Kids in the old days had it rough. When they weren't toiling in coal mines or sweeping chimneys or doing something else that almost certainly covered their rosy cheeks in picturesque soot, they had to go home and play with these friggin' nightmares:
#9. Crandall's Acrobats
In 1867, toymaker, inventor, and probable serial child murderer Charles M. Crandall created these stacking acrobat toys called Crandall's Acrobats. These leering, pasty-faced performers looked less like fun-loving tumblers mid routine and more like they were trying to combine themselves to form some sort of molestation Voltron. Their heads, bodies, arms, and legs were all interchangeable, so the police never quite knew which one was responsible for the abductions. (Trick question: They all were.)
Abductors and captives end up in the dismemberment piles.
We thought they might look less creepy when disassembled. We thought wrong.
#8. Kobe Dolls
When you go on vacation, you probably feel obligated to buy some kitschy souvenirs, like a key chain, or a silly T-shirt, or a wooden toy that looks like it was carved for use in an occult ritual.
The RSL Auction Co
This ritual grinds men into pasta.
What's that? Toys that almost certainly contain some sort of ironic curse aren't your idea of a fun little gift for the kids back home? Well, they were for 19th century tourists, who bought tons of them in the port city of Kobe, Japan. Kobe dolls were carved out of wood, featured a mechanism that made their mouths open or their tongues and eyes bug out, and may have been designed as a passive-aggressive response to imperialism. You know, for kids.
#7. Paddy and the Pig
This is Paddy, and he's a triple threat kind of guy: a coin bank, a horrific Irish stereotype, and an unrepentant pig rapist. What, you're saying he's just catching that pig or, at worst, strangling it? Then try explaining what happens when you put a coin in the bank:
Adamstown Antique Gallery
"I'm tasting your fear ... I'm tasting your soul ..."
If everything in this scenario is on the up and up, there is absolutely no reason for Paddy to stick his whole tongue out toward that pig's face just to take your coin. They could have made him extend his hand, they could have made him tip his hat -- hell, they could have made that pig's mouth open up in a death rattle when you hit the switch, and it still would have been less disturbing than Paddy extruding his grimy black tongue to lick the face of his latest porcine victim.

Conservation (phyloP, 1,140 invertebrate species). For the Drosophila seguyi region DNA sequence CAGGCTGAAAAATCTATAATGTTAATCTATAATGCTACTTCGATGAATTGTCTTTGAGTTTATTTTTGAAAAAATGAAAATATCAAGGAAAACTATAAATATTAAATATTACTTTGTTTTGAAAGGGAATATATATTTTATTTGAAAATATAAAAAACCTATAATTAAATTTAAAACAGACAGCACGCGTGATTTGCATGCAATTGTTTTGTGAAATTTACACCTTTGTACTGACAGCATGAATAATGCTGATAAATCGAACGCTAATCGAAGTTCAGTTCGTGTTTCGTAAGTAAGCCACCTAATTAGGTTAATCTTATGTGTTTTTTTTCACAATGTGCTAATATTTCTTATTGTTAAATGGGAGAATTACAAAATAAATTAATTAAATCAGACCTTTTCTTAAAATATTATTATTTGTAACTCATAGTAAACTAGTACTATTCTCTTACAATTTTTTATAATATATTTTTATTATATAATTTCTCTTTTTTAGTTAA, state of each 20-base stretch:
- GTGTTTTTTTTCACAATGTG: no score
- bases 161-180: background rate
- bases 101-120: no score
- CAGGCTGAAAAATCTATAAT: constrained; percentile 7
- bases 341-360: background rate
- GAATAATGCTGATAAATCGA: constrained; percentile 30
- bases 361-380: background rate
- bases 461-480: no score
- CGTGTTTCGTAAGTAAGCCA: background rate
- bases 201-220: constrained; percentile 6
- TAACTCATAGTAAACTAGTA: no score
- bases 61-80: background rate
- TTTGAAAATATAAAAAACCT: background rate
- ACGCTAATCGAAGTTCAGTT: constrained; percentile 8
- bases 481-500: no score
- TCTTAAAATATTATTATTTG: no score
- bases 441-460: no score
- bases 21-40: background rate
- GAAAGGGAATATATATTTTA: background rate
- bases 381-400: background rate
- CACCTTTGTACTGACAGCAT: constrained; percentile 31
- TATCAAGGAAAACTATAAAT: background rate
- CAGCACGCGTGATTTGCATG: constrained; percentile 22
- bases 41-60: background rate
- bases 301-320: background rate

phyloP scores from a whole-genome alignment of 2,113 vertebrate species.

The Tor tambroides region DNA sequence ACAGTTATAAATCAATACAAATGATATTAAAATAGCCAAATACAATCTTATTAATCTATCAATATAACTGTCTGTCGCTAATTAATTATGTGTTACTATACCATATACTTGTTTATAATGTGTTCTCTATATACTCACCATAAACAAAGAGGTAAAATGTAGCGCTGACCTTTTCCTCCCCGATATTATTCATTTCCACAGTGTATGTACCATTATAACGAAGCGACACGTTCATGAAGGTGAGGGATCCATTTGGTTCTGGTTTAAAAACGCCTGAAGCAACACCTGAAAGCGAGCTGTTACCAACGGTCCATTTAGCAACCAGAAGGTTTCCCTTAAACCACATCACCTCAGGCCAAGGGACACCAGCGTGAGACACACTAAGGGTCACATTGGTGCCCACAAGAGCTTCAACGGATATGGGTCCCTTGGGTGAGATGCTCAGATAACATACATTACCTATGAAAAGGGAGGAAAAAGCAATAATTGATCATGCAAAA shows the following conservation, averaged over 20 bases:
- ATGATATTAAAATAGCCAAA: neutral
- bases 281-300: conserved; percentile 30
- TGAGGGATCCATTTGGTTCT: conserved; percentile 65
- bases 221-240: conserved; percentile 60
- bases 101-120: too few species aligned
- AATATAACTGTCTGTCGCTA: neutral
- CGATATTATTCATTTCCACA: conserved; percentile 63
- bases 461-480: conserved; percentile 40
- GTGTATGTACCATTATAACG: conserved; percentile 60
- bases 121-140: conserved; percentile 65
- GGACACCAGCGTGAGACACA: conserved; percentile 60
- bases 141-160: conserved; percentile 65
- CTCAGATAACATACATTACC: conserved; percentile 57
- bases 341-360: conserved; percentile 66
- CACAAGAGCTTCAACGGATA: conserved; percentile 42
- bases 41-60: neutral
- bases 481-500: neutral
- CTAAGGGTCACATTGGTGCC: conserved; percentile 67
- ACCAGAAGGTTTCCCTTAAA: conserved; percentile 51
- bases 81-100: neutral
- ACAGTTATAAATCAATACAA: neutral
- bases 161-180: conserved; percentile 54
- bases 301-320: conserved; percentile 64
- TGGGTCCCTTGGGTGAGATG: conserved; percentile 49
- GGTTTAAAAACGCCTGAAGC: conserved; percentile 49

#6. The Bones Family
This playbomination is a member of the children's building toy series called the Bones Family. They're kind of like LEGOs, except you build people instead of pirate ships, and one of the most vital pieces in every set is a burning but impotent hatred behind the eyes. Seriously, that skeletal cherub up there is one magical life-giving lightning strike away from an unstoppable murder spree.
If lightning's in short supply, it just needs an unknowing child's touch.
We're not sure what you're supposed to do with one once it's built, aside from offend God. So maybe you just abandon it and move on to building another: The family includes Skinny's sister, Ginny Bones; their dog, Ham Bones; and Trom Bones, the horse. Unfortunately, they've been difficult to find ever since the manufacturer released a recall notice that just read, "Burn them. Burn them all. Hurry, before it's too late!"
#5. Mr. Potato Head
Mr. Potato Head hasn't always been the lovable subliminal advocate of plastic surgery that we know today. He began life in 1952 as a collection of 28 pieces that you were supposed to jam into your own fruits or vegetables. So it wasn't so much "Mr. Potato Head" as it was "Mr. Collection of Random Disembodied Facial Parts" -- the perfect gift for Little Timmy, who just can't seem to keep a cat alive.
Why, with an old-school Potato Head set, your options were limitless: You could have a Mr. Tomato Head, who appeared to weep blood when you stabbed his eyes into his face, or maybe a Mrs. Cucumber Head to teach young Suzy about her budding sexuality. We're not sure why every single set of facial features includes wide, unblinking eyes full of hypnotic terror, but here you go:
And few smiled, but that was probably for the best.
The plastic version we think of today wasn't produced until 1964, which meant children had 12 long years to spend lying awake at night, wondering exactly how much their corn hated them, and knowing the answer was at least "more than anything."